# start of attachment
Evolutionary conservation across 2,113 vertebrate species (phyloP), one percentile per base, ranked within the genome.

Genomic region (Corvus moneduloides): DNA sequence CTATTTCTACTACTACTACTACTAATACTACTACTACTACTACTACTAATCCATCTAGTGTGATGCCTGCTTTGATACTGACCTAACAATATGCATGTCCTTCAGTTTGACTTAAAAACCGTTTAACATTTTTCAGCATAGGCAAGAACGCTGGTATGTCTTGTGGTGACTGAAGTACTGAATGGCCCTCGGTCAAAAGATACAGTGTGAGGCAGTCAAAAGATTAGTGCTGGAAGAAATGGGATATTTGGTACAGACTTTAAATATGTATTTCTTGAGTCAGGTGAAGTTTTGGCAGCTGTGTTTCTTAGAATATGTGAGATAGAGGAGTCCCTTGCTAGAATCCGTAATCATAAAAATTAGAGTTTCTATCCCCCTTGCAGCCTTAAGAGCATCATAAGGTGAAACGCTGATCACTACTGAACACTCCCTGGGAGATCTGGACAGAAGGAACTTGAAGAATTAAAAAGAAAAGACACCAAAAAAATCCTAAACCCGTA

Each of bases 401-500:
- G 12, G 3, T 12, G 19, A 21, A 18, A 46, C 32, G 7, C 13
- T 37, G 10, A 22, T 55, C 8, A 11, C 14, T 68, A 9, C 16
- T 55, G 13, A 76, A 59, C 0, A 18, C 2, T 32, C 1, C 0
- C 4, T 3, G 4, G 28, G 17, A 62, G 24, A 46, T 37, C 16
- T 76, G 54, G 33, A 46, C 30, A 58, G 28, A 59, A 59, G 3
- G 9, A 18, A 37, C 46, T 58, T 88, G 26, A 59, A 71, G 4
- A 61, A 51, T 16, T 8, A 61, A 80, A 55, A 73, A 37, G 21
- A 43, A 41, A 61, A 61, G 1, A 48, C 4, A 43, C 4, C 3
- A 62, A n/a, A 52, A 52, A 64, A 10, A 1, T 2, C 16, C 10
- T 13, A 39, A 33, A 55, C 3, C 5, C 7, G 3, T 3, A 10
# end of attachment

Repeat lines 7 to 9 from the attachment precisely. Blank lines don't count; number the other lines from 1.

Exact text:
- C 4, T 3, G 4, G 28, G 17, A 62, G 24, A 46, T 37, C 16
- T 76, G 54, G 33, A 46, C 30, A 58, G 28, A 59, A 59, G 3
- G 9, A 18, A 37, C 46, T 58, T 88, G 26, A 59, A 71, G 4